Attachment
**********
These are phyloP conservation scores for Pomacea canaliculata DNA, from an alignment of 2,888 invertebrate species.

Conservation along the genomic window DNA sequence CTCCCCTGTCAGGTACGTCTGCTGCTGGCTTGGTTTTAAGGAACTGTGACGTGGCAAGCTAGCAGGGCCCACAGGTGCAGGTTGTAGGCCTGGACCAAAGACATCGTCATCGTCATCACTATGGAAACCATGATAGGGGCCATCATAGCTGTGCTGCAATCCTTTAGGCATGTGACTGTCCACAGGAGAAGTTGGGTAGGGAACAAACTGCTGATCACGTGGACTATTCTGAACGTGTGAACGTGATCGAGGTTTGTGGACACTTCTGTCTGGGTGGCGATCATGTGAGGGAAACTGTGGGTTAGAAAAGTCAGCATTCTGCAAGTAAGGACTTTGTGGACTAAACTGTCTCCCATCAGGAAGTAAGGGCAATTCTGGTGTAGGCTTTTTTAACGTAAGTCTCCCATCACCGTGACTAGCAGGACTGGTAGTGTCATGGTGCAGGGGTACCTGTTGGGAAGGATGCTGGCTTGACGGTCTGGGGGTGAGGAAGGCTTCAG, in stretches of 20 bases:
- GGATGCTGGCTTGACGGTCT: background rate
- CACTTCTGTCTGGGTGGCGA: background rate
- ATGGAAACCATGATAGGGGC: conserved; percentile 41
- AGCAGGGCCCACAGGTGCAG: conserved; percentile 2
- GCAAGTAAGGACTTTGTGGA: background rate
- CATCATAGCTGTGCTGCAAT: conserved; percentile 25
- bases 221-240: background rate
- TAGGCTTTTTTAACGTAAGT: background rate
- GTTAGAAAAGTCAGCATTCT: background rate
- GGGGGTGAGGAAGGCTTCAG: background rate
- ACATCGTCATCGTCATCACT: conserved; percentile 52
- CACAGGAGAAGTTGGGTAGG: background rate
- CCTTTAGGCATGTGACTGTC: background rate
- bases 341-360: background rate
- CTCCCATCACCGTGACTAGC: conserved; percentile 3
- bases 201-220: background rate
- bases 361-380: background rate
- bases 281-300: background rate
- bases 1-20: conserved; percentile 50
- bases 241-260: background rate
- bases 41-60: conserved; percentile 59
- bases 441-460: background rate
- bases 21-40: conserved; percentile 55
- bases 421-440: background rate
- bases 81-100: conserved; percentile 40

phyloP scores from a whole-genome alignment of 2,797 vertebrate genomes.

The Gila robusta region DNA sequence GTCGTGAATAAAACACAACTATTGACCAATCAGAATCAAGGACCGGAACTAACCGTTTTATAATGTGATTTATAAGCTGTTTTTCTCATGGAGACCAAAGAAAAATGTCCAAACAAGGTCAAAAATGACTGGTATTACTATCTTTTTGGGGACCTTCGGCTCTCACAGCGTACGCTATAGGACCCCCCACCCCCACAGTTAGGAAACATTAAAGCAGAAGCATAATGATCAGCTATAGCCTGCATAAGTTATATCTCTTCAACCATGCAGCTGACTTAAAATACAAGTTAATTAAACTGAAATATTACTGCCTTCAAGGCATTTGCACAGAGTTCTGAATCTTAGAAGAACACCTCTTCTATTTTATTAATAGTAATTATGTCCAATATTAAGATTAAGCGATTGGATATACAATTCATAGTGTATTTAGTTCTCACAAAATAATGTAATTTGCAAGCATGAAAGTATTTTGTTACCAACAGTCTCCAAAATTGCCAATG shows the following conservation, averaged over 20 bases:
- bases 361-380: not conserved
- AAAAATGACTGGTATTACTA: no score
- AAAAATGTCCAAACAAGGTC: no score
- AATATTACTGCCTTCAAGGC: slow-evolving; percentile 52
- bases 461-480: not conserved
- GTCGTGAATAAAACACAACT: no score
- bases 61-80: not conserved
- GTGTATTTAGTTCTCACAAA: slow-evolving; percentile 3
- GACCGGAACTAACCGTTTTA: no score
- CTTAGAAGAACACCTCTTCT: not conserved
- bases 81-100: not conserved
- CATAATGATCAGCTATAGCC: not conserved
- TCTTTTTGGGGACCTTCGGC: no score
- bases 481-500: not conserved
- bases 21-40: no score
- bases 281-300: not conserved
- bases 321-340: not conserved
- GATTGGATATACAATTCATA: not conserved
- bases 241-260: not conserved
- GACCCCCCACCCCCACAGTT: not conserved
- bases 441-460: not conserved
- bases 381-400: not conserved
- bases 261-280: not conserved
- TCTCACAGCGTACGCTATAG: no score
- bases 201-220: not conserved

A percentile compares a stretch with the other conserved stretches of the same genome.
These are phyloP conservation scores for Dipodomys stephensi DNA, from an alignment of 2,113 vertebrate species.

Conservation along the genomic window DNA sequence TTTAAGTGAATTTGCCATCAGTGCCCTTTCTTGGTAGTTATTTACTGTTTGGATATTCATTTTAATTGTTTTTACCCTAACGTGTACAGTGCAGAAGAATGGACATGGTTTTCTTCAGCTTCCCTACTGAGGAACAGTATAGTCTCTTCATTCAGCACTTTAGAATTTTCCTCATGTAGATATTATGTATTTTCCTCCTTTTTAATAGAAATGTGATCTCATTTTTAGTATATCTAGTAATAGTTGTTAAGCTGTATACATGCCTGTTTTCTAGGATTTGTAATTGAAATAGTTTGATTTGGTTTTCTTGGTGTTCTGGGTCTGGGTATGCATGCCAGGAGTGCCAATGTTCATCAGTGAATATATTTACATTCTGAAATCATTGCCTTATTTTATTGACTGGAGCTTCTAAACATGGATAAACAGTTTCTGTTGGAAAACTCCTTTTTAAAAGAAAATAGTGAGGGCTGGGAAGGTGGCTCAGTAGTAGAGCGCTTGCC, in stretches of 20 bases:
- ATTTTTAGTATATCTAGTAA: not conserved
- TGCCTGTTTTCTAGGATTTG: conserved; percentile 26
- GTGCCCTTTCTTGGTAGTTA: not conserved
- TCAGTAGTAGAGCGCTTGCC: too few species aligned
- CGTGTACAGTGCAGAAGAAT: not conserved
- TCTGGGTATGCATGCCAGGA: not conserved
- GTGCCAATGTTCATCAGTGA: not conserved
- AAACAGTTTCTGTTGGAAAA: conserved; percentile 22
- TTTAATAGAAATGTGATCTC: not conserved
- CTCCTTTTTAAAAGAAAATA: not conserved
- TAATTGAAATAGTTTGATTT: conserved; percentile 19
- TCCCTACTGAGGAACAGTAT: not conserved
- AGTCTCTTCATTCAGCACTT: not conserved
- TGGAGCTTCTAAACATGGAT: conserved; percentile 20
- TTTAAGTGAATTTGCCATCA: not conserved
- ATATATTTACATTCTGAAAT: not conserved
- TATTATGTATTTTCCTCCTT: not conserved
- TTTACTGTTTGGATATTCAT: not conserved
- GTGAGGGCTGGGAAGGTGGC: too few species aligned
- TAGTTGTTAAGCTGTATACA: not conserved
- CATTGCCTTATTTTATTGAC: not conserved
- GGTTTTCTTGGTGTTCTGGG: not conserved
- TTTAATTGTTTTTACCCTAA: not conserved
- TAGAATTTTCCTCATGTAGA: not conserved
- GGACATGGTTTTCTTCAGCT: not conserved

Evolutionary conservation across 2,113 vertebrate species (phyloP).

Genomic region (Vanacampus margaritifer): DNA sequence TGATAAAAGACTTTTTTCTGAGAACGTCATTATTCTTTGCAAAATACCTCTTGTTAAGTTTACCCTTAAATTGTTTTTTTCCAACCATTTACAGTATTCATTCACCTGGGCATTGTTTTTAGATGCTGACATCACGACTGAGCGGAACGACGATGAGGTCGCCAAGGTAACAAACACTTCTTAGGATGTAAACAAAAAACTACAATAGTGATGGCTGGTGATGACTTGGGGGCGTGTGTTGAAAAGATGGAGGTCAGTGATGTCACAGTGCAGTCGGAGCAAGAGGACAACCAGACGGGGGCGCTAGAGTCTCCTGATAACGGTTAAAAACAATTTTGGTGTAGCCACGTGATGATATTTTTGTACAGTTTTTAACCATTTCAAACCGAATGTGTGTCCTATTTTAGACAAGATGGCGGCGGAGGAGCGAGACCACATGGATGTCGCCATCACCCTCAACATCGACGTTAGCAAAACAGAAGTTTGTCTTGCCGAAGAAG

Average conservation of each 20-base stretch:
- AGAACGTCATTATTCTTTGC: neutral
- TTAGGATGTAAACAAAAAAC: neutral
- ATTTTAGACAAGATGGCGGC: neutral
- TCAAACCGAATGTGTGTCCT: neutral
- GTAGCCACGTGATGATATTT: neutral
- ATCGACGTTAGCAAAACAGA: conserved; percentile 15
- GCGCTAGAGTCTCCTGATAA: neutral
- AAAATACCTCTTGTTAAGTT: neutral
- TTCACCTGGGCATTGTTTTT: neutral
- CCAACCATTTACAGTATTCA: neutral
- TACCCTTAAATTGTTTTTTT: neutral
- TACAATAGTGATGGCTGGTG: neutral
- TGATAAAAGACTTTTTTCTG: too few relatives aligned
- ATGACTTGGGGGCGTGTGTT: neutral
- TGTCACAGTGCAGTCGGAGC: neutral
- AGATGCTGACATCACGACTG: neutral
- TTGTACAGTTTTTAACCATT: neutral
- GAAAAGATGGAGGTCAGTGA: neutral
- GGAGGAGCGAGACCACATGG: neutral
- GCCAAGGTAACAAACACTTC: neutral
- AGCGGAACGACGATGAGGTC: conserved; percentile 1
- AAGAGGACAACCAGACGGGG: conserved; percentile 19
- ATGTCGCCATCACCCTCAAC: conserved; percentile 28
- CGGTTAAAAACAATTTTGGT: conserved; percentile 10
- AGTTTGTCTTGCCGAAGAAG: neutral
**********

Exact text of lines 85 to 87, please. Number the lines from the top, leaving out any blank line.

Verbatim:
Average conservation of each 20-base stretch:
- AGAACGTCATTATTCTTTGC: neutral
- TTAGGATGTAAACAAAAAAC: neutral